New York hack “journalist” Edward Douglas, a creative typist employed by ComingSoon.net and an intellectual coprophiliac quite happy to scarf down the moist cloacal deposits offered by film publicists, recently left a comment. Mr. Douglas writes that telling the truth about Hollywood and the junket system is “the reason why blogs like [sic] shouldn’t be considered viable outlets to do these interviews.” Is that so?
In a moment, I’ll address the question of whether Mr. Douglas is a writer with enough credibility to make such a claim. But for now, there is a more pertinent question: What makes Mr. Douglas’s idiot tinkerings at ComingSoon.net any different from a blog? It appears that Mr. Douglas doesn’t write for newspapers. In fact, he writes exclusively online. Could it be that Mr. Douglas is merely a piss-poor journalist? Could it be that Mr. Douglas’s isn’t that good of a writer? Could it be that he is a small insect creeping his way up the dunghill of film journalism? A mere mite to be smashed with a robust and responsible Doc Marten?
In an effort to determine precisely why and how Mr. Douglas is a lazy and inept journalist, I’m initiating a weekly series that will examine Mr. Douglas’s work (if his scrabbling can be called that) as it appears on his site, ComingSoon.net. This is the first installment.
MR. DOUGLAS’S OFFENSES AGAINST JOURNALISM AND THE ENGLISH LANGUAGE — THE WEEK OF JUNE 1, 2008
On June 5th, Mr. Douglas interviewed Jon Favreau. Instead of using this time to investigate Iron Man 2 at length or ask Favreau about some of the interesting connections between his earlier and more “real” films (Swingers and Made) and these newer fantasy blockbusters, Mr. Douglas preferred to state the obvious to Mr. Favreau, asking him the vapid question, “So now you are back to being in front of the camera and goofing off?” Clearly, it is Mr. Douglas who is the one goofing off here with this slipshod inquiry. But, of course, since Mr. Douglas (and the other junketeers who were present for this interview) is a consummate ass-kisser, this early question was merely a setup to stroke Mr. Favreau’s ego with this scintillating observation concerning all potential superhero epics now in the planning stages: “I guess you will have to direct all of them.” Again, we see that Mr. Douglas and his unsearing peers prefer constant assuaging over journalism.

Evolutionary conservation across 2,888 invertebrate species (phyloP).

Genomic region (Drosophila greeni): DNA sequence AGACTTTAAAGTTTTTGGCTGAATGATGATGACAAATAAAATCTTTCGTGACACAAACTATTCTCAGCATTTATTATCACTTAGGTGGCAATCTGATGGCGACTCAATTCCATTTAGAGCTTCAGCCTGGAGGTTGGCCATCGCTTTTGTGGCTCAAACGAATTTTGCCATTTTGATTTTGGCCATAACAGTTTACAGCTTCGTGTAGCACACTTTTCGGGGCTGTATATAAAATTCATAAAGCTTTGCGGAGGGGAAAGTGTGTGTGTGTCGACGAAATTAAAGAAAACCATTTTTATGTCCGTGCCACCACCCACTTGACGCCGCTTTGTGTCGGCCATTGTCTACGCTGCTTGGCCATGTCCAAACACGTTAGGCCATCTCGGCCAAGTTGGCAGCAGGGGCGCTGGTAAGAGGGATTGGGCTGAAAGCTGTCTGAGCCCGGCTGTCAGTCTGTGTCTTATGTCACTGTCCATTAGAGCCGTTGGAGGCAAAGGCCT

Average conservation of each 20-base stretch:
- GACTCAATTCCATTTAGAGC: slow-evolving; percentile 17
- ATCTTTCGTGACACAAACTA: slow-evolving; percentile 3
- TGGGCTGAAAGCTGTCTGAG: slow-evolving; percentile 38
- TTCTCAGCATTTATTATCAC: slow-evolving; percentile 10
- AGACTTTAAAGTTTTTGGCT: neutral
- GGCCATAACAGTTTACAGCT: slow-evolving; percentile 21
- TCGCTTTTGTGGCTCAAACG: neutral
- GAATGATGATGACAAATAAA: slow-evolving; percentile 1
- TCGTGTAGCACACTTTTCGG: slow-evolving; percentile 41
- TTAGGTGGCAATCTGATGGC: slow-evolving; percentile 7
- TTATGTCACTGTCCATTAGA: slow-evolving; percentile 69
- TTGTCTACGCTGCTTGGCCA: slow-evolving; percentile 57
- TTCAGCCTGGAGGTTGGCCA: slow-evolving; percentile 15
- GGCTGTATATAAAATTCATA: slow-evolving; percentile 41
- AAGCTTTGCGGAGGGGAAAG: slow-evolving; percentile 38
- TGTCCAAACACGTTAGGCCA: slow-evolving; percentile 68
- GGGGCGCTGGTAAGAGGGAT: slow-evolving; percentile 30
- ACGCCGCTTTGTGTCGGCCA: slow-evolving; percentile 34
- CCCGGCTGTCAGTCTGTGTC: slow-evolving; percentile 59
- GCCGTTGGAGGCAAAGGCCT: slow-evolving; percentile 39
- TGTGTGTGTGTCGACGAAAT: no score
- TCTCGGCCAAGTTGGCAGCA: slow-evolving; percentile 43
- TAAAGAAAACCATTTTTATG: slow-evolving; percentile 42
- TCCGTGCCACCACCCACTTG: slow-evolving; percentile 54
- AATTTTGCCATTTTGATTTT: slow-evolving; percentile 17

Also on that day, Mr. Douglas wrote this amazingly idiotic piece of hackery in relation to Anand Tucker. Marvel at this atrocious sentence!
It must have been a bittersweet departure, because it would have been a fantastic film under Tucker’s guidance and he was a big fan of the books, but leaving the film allowed the director to successfully dodge the bullet and the backlash when the movie bombed horribly, something that many felt greatly accelerated the decline and death of New Line in its previous guise.
Mix your metaphors much, Mr. Douglas? Split your infinitives much, Mr. Douglas? Separate your clauses at all, Mr. Douglas? Are you even aware of Strunk & White, Mr. Douglas? Does anybody edit your pieces, Mr. Douglas? Unable to deploy a figurative metaphor (“the bullet”) for his object, Mr. Douglas feels a strange need to introduce a literal one (“the backlash”). And who are the “many” who felt that The Golden Compass was responsible for New Line’s decline? Is this like the tribunal scene at the end of M? Mr. Douglas suggests by this cavalier item that he is an insider. But he is a dilettante. A proper journalist would offer a link or a specific authority for others to follow.
Let us also ponder the modifier “exclusive” — a word that Mr. Douglas seems peculiarly fixated upon. An exclusive interview suggests that Mr. Douglas is nabbing these interviews on his own, that he is obtaining bits of information that nobody else has. Mr. Douglas is not in the habit of confessing when he’s at a press conference or a sharing a roundtable interview with other journalists. So perhaps he has deluded himself into thinking that he’s getting an “exclusive.” Or this is what he tells the people who pay his checks. Either way, he is a liar. And further examinations into the “exclusive” nature of Mr. Douglas’s material are forthcoming.